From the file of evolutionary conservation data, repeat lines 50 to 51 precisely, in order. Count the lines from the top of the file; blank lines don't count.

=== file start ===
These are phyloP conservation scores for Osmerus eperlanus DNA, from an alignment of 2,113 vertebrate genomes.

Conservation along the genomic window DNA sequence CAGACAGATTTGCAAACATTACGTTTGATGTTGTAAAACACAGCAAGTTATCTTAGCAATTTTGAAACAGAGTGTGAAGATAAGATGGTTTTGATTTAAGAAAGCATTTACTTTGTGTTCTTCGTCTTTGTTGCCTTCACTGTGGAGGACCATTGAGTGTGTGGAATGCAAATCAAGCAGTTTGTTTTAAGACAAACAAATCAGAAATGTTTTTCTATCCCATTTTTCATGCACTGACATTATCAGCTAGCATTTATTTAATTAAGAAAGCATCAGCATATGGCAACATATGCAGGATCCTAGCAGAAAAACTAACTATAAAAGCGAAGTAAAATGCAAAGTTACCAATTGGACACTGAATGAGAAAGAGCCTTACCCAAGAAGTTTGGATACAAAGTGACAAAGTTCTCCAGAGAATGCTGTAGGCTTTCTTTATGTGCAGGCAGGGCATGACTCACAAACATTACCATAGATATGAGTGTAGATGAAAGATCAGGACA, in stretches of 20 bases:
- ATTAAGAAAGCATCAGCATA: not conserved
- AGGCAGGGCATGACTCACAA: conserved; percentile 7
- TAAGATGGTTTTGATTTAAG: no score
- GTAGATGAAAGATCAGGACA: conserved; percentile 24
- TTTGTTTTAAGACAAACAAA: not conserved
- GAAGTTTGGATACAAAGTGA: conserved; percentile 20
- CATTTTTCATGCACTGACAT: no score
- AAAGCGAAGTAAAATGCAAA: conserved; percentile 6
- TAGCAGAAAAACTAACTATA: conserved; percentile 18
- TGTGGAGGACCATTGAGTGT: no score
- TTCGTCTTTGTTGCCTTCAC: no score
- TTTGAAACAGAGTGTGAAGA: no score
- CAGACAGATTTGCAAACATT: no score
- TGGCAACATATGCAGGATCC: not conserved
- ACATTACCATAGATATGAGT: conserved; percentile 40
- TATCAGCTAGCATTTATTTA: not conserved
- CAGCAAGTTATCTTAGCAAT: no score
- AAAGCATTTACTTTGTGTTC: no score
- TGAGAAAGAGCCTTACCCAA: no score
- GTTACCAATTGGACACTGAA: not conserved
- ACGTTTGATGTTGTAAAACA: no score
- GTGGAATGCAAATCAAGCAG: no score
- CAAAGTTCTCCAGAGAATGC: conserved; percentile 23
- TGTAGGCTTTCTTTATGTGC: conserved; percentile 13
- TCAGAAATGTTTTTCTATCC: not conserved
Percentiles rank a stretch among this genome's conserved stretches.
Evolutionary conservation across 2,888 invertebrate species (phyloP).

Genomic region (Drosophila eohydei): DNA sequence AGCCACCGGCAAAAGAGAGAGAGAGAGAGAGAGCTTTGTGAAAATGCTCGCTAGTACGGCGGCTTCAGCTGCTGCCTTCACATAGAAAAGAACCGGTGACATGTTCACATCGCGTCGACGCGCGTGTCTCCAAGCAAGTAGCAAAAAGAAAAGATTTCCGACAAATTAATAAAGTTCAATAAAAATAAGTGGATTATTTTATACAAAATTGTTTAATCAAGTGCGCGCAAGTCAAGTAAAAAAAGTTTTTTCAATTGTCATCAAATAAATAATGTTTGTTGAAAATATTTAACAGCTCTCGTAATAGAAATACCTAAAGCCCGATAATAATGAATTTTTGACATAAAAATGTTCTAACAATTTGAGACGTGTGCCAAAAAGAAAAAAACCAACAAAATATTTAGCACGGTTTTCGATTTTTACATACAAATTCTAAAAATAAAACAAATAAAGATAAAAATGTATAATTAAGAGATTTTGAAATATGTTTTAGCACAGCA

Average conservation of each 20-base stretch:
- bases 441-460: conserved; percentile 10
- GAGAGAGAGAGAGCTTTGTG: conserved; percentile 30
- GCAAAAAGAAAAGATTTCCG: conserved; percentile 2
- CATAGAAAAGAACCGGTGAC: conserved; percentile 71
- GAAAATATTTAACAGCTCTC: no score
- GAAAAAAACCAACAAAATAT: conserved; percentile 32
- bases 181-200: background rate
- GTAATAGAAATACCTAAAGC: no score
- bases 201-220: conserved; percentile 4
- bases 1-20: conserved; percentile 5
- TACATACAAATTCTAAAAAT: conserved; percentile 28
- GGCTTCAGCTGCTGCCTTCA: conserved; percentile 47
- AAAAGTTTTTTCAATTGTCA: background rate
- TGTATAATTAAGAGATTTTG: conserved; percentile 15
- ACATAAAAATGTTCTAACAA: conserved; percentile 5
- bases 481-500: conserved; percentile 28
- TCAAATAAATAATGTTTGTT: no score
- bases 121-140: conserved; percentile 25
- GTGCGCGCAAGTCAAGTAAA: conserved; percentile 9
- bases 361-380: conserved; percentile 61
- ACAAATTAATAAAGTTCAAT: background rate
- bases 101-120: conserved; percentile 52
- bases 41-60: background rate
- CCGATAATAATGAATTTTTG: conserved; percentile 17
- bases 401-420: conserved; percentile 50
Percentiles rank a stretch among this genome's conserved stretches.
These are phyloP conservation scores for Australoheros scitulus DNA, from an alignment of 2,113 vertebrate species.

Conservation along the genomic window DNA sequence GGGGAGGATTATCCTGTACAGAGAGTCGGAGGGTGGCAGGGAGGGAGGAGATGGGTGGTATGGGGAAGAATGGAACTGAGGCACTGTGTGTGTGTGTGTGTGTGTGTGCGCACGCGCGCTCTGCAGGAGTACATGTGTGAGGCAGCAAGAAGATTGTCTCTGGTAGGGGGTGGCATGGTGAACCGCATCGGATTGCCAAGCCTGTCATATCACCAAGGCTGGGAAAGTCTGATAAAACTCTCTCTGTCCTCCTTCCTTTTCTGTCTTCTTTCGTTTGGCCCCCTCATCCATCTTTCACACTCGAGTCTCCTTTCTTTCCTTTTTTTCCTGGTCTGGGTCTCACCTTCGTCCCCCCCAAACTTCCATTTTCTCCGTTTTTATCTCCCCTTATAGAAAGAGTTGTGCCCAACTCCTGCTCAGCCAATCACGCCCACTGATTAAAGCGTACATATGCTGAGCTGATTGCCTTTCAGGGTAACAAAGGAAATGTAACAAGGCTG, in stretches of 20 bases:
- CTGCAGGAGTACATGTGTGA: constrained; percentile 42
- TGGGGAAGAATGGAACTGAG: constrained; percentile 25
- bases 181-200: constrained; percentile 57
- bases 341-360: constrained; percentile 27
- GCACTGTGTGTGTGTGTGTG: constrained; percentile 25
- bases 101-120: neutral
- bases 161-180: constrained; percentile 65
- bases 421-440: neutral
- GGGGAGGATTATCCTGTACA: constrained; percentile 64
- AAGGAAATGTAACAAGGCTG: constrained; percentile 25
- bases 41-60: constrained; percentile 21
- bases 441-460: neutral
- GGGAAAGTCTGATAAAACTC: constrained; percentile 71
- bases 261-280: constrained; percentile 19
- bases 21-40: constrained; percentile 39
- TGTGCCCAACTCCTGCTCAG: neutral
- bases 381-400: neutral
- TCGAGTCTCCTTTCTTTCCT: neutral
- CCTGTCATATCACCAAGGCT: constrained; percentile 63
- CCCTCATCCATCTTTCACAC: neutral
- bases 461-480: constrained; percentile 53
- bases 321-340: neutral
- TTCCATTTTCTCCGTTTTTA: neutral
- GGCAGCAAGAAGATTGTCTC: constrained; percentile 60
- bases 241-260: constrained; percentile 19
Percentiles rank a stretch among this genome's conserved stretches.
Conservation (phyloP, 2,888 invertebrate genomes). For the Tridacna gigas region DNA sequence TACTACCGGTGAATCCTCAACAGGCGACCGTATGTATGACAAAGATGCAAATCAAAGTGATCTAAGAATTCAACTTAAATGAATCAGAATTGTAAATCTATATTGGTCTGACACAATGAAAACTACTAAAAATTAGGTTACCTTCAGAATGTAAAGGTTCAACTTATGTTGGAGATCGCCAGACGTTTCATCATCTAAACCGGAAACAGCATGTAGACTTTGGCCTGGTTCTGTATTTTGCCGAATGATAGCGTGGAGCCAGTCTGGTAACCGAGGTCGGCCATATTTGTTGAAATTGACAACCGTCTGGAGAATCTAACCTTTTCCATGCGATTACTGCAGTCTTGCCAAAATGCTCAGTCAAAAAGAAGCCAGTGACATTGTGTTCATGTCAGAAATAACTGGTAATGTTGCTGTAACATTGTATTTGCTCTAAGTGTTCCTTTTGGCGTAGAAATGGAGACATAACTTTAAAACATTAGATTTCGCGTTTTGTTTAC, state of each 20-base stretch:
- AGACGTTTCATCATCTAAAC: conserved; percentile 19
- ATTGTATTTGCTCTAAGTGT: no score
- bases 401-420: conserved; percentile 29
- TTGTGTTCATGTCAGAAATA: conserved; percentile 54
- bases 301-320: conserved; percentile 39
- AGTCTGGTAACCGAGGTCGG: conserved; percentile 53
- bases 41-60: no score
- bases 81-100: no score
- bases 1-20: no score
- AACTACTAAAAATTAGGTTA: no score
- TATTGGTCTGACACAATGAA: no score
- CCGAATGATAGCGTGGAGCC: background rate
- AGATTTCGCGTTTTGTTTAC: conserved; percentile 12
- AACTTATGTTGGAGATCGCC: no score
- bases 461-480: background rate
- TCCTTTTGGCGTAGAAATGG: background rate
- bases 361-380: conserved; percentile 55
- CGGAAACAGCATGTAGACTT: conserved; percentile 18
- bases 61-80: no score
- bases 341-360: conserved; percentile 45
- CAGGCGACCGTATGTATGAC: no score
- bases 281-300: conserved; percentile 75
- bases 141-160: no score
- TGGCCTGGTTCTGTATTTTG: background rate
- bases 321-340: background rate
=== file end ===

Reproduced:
- GTGCGCGCAAGTCAAGTAAA: conserved; percentile 9
- bases 361-380: conserved; percentile 61